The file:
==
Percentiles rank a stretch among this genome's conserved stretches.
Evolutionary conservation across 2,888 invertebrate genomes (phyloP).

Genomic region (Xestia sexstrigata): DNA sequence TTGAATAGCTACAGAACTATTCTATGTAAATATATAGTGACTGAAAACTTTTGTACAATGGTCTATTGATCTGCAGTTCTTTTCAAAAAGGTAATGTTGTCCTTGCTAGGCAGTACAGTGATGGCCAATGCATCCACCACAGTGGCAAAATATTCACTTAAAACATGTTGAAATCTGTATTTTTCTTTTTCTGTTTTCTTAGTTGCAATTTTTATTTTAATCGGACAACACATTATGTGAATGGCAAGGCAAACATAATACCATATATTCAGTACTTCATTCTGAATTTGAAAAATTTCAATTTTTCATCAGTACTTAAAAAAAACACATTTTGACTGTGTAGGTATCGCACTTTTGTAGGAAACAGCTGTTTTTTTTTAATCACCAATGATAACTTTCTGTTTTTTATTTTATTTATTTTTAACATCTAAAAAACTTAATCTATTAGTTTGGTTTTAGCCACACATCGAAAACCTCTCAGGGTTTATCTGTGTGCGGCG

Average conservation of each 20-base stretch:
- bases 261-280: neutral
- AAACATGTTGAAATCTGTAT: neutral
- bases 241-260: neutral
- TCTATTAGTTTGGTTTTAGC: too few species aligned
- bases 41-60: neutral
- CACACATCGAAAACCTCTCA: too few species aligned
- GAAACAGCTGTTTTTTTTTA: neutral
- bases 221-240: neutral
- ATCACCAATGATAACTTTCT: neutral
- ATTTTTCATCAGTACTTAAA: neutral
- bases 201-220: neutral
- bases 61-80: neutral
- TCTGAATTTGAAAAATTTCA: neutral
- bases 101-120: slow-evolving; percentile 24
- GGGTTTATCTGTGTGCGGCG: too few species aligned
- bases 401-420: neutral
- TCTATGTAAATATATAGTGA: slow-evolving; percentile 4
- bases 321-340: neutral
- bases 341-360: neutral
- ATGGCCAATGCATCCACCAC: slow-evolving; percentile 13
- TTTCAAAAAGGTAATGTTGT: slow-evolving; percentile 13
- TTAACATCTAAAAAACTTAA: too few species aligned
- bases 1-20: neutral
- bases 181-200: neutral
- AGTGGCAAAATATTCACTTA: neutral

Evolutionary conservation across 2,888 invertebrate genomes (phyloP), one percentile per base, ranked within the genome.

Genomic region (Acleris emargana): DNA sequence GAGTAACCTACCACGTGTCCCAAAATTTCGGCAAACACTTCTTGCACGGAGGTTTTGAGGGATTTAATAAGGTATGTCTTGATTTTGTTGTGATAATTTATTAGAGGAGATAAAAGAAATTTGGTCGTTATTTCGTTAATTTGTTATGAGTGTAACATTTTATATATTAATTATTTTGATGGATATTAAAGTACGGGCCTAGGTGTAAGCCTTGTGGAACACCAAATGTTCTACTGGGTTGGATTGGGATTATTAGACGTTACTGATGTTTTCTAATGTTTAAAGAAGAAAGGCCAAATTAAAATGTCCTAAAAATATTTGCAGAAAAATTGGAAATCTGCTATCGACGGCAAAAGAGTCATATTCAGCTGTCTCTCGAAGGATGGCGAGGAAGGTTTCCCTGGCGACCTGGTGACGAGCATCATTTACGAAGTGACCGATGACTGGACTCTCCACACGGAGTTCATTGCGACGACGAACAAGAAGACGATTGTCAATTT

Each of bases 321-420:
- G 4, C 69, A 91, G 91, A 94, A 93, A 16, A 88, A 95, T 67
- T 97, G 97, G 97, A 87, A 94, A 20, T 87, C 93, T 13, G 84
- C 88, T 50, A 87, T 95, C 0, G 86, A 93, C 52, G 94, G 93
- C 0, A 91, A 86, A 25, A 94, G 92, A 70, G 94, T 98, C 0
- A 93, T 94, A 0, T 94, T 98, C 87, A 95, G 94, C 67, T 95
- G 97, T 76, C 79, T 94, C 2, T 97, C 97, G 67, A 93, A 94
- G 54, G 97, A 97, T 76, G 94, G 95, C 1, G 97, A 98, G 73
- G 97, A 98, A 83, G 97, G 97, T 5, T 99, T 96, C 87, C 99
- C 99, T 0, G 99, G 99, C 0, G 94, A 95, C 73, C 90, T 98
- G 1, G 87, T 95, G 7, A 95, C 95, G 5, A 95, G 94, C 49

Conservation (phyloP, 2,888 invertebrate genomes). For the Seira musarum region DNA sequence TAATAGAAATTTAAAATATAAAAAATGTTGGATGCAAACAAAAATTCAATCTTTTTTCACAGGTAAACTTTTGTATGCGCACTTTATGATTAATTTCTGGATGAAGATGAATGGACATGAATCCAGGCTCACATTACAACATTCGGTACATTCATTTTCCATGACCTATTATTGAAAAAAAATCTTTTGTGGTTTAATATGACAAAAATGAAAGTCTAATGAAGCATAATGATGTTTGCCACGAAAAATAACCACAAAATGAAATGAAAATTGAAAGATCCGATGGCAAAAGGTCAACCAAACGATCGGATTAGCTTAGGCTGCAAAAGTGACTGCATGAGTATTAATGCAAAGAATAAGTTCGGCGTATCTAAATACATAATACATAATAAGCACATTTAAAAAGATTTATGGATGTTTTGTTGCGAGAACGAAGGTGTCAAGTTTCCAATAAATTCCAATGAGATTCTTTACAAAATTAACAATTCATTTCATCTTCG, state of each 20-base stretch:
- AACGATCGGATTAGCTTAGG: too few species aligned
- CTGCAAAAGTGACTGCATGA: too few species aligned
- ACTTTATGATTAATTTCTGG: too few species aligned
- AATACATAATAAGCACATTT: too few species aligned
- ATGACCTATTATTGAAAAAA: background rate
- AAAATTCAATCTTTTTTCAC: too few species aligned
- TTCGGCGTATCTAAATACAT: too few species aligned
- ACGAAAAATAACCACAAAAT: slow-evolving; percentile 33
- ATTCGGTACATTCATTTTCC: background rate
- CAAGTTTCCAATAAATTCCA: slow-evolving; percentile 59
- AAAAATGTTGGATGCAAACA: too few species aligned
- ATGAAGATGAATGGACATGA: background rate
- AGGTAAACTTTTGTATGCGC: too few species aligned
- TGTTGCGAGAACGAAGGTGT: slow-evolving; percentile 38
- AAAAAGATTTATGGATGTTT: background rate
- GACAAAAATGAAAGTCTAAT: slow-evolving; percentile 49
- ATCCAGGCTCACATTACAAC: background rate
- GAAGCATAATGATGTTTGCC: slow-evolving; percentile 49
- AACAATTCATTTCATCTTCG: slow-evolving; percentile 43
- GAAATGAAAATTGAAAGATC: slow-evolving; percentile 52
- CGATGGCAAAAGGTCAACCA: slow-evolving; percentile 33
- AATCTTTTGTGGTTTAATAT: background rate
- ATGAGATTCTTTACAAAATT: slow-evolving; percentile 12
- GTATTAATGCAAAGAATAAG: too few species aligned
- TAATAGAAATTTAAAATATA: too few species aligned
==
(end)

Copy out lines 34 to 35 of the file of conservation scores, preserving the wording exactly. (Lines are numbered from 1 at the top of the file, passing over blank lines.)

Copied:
- T 97, G 97, G 97, A 87, A 94, A 20, T 87, C 93, T 13, G 84
- C 88, T 50, A 87, T 95, C 0, G 86, A 93, C 52, G 94, G 93